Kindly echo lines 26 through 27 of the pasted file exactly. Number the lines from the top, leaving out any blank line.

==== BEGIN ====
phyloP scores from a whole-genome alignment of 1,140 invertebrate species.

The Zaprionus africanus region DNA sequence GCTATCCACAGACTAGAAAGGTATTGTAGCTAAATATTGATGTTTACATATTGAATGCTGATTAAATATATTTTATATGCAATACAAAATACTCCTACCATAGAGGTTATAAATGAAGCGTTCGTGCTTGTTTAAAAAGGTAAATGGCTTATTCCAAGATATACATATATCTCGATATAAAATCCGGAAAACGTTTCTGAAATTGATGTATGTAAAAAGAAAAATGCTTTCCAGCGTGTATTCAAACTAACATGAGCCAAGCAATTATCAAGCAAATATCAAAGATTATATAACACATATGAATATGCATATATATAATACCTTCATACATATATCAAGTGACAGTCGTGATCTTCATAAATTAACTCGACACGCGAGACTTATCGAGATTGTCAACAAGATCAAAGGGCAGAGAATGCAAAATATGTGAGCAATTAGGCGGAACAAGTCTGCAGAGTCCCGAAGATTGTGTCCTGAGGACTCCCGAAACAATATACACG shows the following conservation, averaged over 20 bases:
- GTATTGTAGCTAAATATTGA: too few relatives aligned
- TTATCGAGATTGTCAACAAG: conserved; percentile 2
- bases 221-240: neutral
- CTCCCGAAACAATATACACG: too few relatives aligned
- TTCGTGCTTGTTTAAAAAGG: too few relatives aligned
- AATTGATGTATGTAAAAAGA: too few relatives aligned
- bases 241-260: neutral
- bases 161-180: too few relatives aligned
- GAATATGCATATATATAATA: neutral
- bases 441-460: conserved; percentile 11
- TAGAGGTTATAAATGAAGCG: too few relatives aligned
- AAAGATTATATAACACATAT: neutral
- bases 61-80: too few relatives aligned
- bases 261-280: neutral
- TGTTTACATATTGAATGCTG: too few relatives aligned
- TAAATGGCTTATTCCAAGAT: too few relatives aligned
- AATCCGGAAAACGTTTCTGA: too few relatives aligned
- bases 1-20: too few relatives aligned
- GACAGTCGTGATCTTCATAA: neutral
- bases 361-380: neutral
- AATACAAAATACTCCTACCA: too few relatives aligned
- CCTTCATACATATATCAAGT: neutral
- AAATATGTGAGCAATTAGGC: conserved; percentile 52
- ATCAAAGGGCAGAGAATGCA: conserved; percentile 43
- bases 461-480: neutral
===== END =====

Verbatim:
- ATCAAAGGGCAGAGAATGCA: conserved; percentile 43
- bases 461-480: neutral